The Jerusalem Oratorio Choir has to date recorded three CDs, and recorded concerts have been aired on Israel television and radio.

The Jerusalem Oratorio Chmaber Choir is the representative body of Oratorio. The Chamber Choir, with 25 singers, has performed in concerts in Israel and abroad, and in 1999 represented Israel in a prestigious liturgical music festival in Valencia, Spain.


Haggai Goren

Haggai Goren has served for many years as a musical producer and director. In Jerusalem, he directed the series of musical meetings "Molto Cantabile", founded and directed the "Opus" music studio, established the Opus Singers Choir, was the first musical director of the renewed Abu Ghosh Vocal Music Festival, and since 1995 has served as the director general of the Jerusalem Oratorio Choir. Goren has produced dozens of concert series in Jerusalem, throughout Israel and in Europe.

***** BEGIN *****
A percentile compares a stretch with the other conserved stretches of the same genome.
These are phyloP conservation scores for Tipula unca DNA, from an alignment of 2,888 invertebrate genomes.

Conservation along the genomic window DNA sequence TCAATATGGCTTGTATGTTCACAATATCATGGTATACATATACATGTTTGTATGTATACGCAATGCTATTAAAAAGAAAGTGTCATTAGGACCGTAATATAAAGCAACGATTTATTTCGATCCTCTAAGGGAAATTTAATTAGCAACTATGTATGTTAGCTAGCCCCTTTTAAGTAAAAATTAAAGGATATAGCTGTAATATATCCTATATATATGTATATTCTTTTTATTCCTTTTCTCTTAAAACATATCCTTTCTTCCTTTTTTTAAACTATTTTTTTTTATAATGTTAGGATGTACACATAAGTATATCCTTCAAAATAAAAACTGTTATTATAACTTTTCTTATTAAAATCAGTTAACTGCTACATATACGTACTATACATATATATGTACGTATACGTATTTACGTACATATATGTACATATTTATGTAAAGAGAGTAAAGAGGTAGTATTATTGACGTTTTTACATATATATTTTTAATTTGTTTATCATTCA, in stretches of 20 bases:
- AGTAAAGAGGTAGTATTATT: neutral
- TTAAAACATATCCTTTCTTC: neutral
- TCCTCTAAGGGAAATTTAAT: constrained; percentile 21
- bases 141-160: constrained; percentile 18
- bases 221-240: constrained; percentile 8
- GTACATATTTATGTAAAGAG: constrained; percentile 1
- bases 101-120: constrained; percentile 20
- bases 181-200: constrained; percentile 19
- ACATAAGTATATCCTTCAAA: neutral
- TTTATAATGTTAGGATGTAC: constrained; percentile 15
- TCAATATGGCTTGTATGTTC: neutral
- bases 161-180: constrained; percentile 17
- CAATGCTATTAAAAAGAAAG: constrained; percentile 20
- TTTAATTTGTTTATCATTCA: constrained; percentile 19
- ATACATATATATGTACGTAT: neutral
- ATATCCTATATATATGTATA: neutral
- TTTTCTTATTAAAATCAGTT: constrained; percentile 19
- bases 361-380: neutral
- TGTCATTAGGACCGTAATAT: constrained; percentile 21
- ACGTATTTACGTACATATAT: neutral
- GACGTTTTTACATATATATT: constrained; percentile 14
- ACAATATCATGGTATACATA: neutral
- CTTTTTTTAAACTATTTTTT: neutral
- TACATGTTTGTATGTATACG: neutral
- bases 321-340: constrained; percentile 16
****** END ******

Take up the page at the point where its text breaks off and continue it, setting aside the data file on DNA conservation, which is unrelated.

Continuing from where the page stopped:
The Jerusalem Oratorio Children's Choirs

The boys choir "Na'arei Jerusalem" has been in existence for the past 10 years under the auspices of the Jerusalem Oratorio. Its music director, Jonathan Lesser, is a conductor, composer and teacher. The choir includes about 25 boys, aged 8 to 16. The choir frequently appears in concerts, at ceremonies and public functions.

"Every Child Sings" is a children's choir comprising about 20 members, mostly girls. Flora Vinokorov is the conductor and musical director, and Svetlana Hafun, pianist and teacher. It is one of the leading children's choirs in Israel, appears at many official functions and in concerts in Jerusalem and throughout Israel.